Monday, November 30 2020
Leaders who understand motivation and its impact on their business will achieve greater results. Wikipeda defines motivation as “the reason for actions, willingness and goals. [It] is derived from the word motive which is defined as a need that requires satisfaction.” Simply put, motivation answers the question, “What’s in it for me?”
How do leaders engage and motivate employees? Let’s look at four approaches:
- Coaching is a key strategy. We ask questions and listen, provide clear direction, and set goals together. The beauty of coaching and meeting regularly with your direct reports is that it gives you the opportunity to get to know them better: what makes them tick, what gets them jazzed, what doesn’t…what motivates them.
- Some managers want to treat all their employees the same to avoid the perception of favouritism. But is that fair or equitable? When you have a team with varying tenure, responsibilities, and personalities it is unlikely they will appreciate the same set of goals, rewards and support. A less experienced person may find a goal too lofty, while someone more seasoned is excited to get started. While the goal is the same, it is not equal.
- Rewards can be fun, create healthy competition, and spice things up. The key is to be certain the expectations are clear and equitable for all. Alternatively, there are risks to using rewards as motivation:
- Used alone, this method can set you up for disengaged employees. There is a risk some will consider rewards as the sole reason for performing their jobs effectively.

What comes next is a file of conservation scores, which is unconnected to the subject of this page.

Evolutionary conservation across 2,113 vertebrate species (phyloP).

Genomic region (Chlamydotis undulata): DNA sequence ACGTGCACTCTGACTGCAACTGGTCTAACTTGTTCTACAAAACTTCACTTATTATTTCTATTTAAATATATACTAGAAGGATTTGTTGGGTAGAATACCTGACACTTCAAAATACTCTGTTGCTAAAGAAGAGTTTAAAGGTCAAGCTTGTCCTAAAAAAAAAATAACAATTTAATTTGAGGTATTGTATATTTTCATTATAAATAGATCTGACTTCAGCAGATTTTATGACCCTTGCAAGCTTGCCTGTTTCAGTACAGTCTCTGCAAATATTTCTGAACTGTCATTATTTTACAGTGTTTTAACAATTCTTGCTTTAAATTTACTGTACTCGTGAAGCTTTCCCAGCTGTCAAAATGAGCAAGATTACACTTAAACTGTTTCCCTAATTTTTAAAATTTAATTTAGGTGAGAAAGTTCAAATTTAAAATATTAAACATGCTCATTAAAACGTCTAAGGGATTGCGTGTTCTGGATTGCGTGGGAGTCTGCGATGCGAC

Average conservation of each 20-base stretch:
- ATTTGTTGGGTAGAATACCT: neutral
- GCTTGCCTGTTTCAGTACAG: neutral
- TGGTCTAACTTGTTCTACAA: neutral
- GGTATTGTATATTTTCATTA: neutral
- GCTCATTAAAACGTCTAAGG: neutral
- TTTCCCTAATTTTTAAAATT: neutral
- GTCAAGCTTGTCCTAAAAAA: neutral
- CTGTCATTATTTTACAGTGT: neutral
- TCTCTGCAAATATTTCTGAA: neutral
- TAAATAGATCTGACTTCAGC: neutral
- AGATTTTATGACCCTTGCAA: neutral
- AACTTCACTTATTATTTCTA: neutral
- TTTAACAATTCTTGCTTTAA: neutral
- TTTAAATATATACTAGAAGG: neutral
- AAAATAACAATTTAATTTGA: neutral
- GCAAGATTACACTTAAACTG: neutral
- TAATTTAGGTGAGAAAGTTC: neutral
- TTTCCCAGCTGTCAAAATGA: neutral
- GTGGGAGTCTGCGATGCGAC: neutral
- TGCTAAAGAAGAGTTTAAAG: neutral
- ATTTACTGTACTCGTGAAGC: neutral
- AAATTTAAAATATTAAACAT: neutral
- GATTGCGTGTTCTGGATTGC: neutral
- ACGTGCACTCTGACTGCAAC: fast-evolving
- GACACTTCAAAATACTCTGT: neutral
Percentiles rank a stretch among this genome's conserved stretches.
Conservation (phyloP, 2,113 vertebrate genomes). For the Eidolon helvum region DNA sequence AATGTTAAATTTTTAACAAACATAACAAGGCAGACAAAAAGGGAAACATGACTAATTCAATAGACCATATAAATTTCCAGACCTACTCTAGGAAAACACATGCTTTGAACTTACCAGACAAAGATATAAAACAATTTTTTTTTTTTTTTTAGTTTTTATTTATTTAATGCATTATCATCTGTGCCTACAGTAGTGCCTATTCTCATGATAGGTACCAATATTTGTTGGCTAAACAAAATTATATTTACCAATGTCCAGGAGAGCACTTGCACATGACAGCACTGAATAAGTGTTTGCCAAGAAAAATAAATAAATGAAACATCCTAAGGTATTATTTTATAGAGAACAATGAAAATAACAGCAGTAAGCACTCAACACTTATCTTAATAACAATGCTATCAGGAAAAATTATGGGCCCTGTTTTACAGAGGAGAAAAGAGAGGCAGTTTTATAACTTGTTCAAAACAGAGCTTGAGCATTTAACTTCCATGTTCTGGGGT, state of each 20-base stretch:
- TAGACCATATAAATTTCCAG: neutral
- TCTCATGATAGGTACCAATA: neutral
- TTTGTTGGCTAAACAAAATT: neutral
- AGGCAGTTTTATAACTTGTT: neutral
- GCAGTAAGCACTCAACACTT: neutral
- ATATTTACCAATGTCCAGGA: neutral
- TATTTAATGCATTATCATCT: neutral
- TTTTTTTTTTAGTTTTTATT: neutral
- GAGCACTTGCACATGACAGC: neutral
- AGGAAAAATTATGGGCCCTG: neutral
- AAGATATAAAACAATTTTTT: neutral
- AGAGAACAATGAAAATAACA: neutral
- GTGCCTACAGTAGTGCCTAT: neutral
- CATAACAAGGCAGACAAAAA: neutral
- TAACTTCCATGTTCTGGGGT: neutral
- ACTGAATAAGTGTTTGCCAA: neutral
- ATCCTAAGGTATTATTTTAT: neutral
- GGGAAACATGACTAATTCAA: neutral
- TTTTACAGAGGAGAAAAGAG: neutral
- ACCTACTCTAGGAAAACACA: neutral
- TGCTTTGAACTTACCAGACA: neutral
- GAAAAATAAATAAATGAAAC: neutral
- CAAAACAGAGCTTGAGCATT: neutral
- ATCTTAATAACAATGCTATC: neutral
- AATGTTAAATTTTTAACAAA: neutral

- The reward you choose may hold little or no value for your staff.
- If the reward is deemed too difficult to reach, little effort will be made. An individual may think “there is no point in trying, I don’t have a chance with ______ on the team.”
- Fear is another form of motivation, but it is archaic to threaten someone to produce needed results. Ultimately it generates stress and usually only meager outcomes. Are you very certain that fear is your only option? If you need to use fear you likely do not know what motivates that person; you haven’t done one-on-one coaching, and most important, have not built a trusting relationship. High trust built during good times will serve you and your team well through tough times.
So, do you know the why of your direct reports? If you’re not sure what motivates them, make it a goal to start asking. You may be surprised how simple it can be to show your appreciation and the return you’ll get on that investment.